13. Friedman SM, et al. J Am Geriatr Soc 1995; 43(11): 1237–42

14. Pomeroy VM, et al. Clin Rehabil 1993; 7: 163–170


Managing pain and agitation in severe dementia

The World Health Organization defines palliative care as: “The active total care of patients whose disease is not responsive to curative treatment. Control of pain, of other symptoms, and of psychological, social and spiritual problems is paramount. The goal of palliative care is achievement of the best quality of life for patients and their families.”

Among people with dementia, men, older people, and those with pre-existing comorbid conditions have decreased life expectancy and survival in community studies.15 Dementia is a progressive neuro-degenerative disease and the commonest cause of death is aspiration pneumonia secondary to dysphagia.

One study looked to estimate survival after a diagnosis of dementia in primary care, compared with people without dementia, and to determine incidence of dementia. It found that median survival was much lower than in screened populations. The high risk of death in the first year after diagnosis may reflect diagnoses made at times of crisis or late in the disease trajectory. Late recording of diagnoses of dementia in primary care may result in missed opportunities for potential early interventions.15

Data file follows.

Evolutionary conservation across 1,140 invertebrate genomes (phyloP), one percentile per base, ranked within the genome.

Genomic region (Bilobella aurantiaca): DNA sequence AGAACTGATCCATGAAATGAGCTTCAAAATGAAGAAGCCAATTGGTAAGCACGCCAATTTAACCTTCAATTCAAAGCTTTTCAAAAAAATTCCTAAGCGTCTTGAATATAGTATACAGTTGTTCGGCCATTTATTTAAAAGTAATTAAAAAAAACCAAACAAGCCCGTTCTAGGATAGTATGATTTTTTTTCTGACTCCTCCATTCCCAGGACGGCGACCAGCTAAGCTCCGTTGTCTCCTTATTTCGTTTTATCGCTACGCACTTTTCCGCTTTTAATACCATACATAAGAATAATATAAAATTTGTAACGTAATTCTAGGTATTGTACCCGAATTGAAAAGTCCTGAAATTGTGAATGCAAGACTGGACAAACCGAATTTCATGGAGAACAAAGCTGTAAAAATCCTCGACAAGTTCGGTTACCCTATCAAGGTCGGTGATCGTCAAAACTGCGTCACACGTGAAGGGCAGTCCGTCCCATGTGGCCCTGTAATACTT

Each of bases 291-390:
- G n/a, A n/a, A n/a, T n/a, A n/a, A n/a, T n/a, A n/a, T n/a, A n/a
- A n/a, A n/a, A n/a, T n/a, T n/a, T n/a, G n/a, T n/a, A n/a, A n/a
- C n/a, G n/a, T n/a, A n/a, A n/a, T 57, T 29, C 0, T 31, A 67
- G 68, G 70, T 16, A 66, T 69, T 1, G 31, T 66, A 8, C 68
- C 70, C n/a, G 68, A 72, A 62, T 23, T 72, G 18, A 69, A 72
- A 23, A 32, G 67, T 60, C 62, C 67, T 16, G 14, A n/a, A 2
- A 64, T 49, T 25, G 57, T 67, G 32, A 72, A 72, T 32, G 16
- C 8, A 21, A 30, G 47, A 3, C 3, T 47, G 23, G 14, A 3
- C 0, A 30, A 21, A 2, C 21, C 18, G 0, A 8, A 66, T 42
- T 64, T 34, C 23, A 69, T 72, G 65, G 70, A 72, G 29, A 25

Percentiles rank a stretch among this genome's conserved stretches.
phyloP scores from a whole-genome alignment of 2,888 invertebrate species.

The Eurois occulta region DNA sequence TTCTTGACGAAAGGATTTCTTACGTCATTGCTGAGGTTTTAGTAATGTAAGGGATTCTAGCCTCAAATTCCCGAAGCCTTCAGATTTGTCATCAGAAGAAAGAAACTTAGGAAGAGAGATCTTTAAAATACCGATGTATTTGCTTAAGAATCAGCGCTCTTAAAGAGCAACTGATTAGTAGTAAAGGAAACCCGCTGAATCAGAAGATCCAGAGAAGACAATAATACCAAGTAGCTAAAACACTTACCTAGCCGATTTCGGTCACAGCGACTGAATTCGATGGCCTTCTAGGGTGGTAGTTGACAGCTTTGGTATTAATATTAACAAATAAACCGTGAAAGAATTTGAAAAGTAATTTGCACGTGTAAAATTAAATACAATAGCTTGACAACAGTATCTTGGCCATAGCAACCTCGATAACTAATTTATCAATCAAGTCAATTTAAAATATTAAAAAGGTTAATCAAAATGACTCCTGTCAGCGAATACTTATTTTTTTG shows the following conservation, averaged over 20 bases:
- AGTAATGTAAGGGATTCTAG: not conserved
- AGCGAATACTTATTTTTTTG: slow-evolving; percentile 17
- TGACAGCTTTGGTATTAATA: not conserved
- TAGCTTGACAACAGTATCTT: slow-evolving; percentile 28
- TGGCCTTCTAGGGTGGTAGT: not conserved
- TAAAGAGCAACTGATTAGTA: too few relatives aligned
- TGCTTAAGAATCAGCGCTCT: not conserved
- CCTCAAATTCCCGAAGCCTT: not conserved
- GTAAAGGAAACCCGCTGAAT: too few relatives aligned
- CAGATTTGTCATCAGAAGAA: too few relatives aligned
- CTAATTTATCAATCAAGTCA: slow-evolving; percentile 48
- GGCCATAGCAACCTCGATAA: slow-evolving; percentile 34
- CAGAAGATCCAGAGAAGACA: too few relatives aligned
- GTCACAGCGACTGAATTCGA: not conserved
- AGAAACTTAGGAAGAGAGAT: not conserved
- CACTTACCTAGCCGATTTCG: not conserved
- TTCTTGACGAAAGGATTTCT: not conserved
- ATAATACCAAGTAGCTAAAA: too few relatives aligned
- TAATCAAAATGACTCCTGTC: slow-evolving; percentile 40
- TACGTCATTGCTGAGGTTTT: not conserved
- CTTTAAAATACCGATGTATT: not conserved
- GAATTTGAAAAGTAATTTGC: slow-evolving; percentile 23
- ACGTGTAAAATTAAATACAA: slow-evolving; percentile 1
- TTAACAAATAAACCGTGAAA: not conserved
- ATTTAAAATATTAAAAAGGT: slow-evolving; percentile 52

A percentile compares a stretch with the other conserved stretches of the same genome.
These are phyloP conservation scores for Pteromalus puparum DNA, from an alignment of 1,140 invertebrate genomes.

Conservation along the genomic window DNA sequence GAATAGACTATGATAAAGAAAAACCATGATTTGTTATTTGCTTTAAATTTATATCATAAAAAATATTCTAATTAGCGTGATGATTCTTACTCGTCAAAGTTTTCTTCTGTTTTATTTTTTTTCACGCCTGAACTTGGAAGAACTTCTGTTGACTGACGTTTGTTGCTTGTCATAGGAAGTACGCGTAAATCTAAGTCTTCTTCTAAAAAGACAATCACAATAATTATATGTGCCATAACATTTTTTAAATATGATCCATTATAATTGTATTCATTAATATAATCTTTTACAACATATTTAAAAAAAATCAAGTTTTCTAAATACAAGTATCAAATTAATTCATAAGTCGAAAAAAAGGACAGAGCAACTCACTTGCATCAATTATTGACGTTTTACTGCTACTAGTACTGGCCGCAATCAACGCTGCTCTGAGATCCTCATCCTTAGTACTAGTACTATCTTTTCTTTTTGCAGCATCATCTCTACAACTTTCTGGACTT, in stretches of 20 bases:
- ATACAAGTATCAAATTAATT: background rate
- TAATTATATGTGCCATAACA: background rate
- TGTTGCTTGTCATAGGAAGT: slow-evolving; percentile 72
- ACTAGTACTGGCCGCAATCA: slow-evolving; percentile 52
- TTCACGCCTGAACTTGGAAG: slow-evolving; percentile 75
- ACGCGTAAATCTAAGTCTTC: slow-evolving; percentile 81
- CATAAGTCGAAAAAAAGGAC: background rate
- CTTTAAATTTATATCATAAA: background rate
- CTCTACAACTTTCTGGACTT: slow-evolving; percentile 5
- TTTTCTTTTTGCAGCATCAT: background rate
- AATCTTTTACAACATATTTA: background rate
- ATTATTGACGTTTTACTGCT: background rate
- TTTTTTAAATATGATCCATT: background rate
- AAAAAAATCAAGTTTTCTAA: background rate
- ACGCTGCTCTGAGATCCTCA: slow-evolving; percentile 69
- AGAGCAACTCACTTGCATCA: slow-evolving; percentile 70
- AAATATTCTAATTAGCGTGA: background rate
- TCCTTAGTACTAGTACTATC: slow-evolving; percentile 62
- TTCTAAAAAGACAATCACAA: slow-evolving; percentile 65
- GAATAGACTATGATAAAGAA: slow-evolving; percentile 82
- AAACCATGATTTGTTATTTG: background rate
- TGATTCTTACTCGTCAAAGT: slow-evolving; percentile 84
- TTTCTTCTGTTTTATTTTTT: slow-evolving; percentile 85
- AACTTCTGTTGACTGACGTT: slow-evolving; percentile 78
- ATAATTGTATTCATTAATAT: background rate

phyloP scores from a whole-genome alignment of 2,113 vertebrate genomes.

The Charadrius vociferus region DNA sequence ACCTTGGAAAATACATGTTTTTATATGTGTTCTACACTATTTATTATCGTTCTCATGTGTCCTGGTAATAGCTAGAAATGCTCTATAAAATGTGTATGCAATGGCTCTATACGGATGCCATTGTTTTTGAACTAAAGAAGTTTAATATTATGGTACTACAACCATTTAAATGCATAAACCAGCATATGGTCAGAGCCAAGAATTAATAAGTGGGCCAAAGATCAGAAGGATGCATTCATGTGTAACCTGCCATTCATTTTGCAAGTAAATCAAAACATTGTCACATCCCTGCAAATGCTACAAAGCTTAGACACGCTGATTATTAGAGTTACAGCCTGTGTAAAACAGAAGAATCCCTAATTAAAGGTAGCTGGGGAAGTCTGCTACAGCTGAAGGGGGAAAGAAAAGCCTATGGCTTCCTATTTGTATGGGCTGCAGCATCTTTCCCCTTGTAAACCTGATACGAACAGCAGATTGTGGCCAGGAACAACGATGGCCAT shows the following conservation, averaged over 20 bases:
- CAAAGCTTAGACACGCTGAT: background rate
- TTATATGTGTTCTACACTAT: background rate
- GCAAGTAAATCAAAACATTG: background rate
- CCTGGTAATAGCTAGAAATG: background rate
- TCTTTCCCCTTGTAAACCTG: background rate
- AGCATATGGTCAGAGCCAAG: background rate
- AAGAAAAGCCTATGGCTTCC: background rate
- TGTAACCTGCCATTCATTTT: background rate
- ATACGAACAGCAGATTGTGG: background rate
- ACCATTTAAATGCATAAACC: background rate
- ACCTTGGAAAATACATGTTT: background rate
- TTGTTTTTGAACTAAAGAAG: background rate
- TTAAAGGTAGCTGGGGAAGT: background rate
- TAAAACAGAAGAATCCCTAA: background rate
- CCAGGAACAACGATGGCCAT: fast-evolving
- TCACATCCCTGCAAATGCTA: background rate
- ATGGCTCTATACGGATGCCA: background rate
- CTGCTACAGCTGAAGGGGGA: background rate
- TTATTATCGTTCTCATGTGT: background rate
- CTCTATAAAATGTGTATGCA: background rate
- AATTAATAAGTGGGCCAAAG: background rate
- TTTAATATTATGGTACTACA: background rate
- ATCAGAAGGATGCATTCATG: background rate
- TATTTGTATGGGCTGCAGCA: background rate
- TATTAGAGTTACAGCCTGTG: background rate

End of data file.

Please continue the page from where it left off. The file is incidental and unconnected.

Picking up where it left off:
Symptoms of advanced dementia include dyspnoea, pain, agitation and restlessness, pressures ulcers, aspiration and eating problems. Acute pain can include dental, headache/migraine and heart attack, whereas chronic pain would stem from ulcers, contractures and lack of activity, poor positioning, and arthritis.

Barriers to pain recognition in patients with dementia are verbal communication of pain, remembering pain has been experienced and identifying where pain is located. It is a myth that people with dementia do not experience pan and that people with dementia experience less pain. Anxieties around using analgesia in older people have also been an issue.